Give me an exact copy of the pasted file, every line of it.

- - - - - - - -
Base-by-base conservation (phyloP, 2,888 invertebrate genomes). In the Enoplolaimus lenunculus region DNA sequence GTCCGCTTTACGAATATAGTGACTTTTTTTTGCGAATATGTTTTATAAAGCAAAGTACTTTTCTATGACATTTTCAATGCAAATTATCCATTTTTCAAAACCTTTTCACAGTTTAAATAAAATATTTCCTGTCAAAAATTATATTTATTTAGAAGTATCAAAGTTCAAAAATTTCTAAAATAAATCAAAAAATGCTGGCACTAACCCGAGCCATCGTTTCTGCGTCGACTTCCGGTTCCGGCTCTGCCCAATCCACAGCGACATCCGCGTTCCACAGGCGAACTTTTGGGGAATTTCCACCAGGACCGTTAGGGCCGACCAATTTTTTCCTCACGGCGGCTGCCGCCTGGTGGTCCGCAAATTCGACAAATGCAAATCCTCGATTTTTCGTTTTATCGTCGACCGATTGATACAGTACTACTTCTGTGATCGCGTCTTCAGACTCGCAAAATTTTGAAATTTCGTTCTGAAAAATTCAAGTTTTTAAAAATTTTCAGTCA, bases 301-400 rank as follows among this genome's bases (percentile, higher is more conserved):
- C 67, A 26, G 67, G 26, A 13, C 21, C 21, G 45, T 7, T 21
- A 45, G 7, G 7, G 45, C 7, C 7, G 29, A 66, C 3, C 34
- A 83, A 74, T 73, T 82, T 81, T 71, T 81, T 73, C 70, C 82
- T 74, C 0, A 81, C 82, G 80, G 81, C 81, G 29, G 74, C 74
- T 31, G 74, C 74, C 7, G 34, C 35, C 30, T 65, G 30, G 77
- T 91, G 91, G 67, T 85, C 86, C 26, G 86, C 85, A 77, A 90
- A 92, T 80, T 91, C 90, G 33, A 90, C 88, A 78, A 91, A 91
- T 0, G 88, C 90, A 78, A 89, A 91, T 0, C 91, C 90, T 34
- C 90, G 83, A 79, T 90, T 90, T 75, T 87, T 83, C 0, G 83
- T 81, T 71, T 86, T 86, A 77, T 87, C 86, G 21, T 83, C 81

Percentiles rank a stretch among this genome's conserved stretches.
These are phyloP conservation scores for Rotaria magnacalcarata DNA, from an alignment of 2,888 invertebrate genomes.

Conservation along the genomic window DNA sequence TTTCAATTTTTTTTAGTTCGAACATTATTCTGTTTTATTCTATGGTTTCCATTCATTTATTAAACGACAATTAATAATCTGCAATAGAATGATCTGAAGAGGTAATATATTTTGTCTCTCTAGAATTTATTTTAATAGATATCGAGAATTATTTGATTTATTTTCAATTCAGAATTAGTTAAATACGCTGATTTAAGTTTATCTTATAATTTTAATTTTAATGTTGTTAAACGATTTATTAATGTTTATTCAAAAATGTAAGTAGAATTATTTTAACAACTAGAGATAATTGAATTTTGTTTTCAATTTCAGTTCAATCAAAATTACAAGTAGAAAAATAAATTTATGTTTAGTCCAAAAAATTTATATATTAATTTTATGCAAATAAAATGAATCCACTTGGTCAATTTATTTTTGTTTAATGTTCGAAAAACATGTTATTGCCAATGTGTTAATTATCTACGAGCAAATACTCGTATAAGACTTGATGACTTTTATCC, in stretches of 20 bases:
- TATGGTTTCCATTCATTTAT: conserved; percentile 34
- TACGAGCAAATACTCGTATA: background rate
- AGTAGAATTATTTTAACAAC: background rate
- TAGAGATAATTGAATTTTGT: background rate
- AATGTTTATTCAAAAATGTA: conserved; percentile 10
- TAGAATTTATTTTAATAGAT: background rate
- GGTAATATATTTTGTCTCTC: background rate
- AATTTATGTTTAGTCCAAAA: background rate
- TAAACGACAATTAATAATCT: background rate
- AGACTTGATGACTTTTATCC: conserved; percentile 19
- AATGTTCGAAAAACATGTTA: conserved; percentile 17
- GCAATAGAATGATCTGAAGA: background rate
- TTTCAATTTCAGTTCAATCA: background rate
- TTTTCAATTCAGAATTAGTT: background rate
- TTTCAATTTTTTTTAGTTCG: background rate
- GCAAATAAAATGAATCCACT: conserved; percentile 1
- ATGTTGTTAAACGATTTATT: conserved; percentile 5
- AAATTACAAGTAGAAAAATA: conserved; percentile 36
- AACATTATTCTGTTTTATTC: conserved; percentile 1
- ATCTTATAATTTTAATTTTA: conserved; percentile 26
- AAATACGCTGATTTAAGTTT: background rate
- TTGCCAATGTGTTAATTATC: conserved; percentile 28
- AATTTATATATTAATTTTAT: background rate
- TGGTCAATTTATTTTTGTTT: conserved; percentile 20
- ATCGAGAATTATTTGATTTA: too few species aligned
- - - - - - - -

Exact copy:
Base-by-base conservation (phyloP, 2,888 invertebrate genomes). In the Enoplolaimus lenunculus region DNA sequence GTCCGCTTTACGAATATAGTGACTTTTTTTTGCGAATATGTTTTATAAAGCAAAGTACTTTTCTATGACATTTTCAATGCAAATTATCCATTTTTCAAAACCTTTTCACAGTTTAAATAAAATATTTCCTGTCAAAAATTATATTTATTTAGAAGTATCAAAGTTCAAAAATTTCTAAAATAAATCAAAAAATGCTGGCACTAACCCGAGCCATCGTTTCTGCGTCGACTTCCGGTTCCGGCTCTGCCCAATCCACAGCGACATCCGCGTTCCACAGGCGAACTTTTGGGGAATTTCCACCAGGACCGTTAGGGCCGACCAATTTTTTCCTCACGGCGGCTGCCGCCTGGTGGTCCGCAAATTCGACAAATGCAAATCCTCGATTTTTCGTTTTATCGTCGACCGATTGATACAGTACTACTTCTGTGATCGCGTCTTCAGACTCGCAAAATTTTGAAATTTCGTTCTGAAAAATTCAAGTTTTTAAAAATTTTCAGTCA, bases 301-400 rank as follows among this genome's bases (percentile, higher is more conserved):
- C 67, A 26, G 67, G 26, A 13, C 21, C 21, G 45, T 7, T 21
- A 45, G 7, G 7, G 45, C 7, C 7, G 29, A 66, C 3, C 34
- A 83, A 74, T 73, T 82, T 81, T 71, T 81, T 73, C 70, C 82
- T 74, C 0, A 81, C 82, G 80, G 81, C 81, G 29, G 74, C 74
- T 31, G 74, C 74, C 7, G 34, C 35, C 30, T 65, G 30, G 77
- T 91, G 91, G 67, T 85, C 86, C 26, G 86, C 85, A 77, A 90
- A 92, T 80, T 91, C 90, G 33, A 90, C 88, A 78, A 91, A 91
- T 0, G 88, C 90, A 78, A 89, A 91, T 0, C 91, C 90, T 34
- C 90, G 83, A 79, T 90, T 90, T 75, T 87, T 83, C 0, G 83
- T 81, T 71, T 86, T 86, A 77, T 87, C 86, G 21, T 83, C 81

Percentiles rank a stretch among this genome's conserved stretches.
These are phyloP conservation scores for Rotaria magnacalcarata DNA, from an alignment of 2,888 invertebrate genomes.

Conservation along the genomic window DNA sequence TTTCAATTTTTTTTAGTTCGAACATTATTCTGTTTTATTCTATGGTTTCCATTCATTTATTAAACGACAATTAATAATCTGCAATAGAATGATCTGAAGAGGTAATATATTTTGTCTCTCTAGAATTTATTTTAATAGATATCGAGAATTATTTGATTTATTTTCAATTCAGAATTAGTTAAATACGCTGATTTAAGTTTATCTTATAATTTTAATTTTAATGTTGTTAAACGATTTATTAATGTTTATTCAAAAATGTAAGTAGAATTATTTTAACAACTAGAGATAATTGAATTTTGTTTTCAATTTCAGTTCAATCAAAATTACAAGTAGAAAAATAAATTTATGTTTAGTCCAAAAAATTTATATATTAATTTTATGCAAATAAAATGAATCCACTTGGTCAATTTATTTTTGTTTAATGTTCGAAAAACATGTTATTGCCAATGTGTTAATTATCTACGAGCAAATACTCGTATAAGACTTGATGACTTTTATCC, in stretches of 20 bases:
- TATGGTTTCCATTCATTTAT: conserved; percentile 34
- TACGAGCAAATACTCGTATA: background rate
- AGTAGAATTATTTTAACAAC: background rate
- TAGAGATAATTGAATTTTGT: background rate
- AATGTTTATTCAAAAATGTA: conserved; percentile 10
- TAGAATTTATTTTAATAGAT: background rate
- GGTAATATATTTTGTCTCTC: background rate
- AATTTATGTTTAGTCCAAAA: background rate
- TAAACGACAATTAATAATCT: background rate
- AGACTTGATGACTTTTATCC: conserved; percentile 19
- AATGTTCGAAAAACATGTTA: conserved; percentile 17
- GCAATAGAATGATCTGAAGA: background rate
- TTTCAATTTCAGTTCAATCA: background rate
- TTTTCAATTCAGAATTAGTT: background rate
- TTTCAATTTTTTTTAGTTCG: background rate
- GCAAATAAAATGAATCCACT: conserved; percentile 1
- ATGTTGTTAAACGATTTATT: conserved; percentile 5
- AAATTACAAGTAGAAAAATA: conserved; percentile 36
- AACATTATTCTGTTTTATTC: conserved; percentile 1
- ATCTTATAATTTTAATTTTA: conserved; percentile 26
- AAATACGCTGATTTAAGTTT: background rate
- TTGCCAATGTGTTAATTATC: conserved; percentile 28
- AATTTATATATTAATTTTAT: background rate
- TGGTCAATTTATTTTTGTTT: conserved; percentile 20
- ATCGAGAATTATTTGATTTA: too few species aligned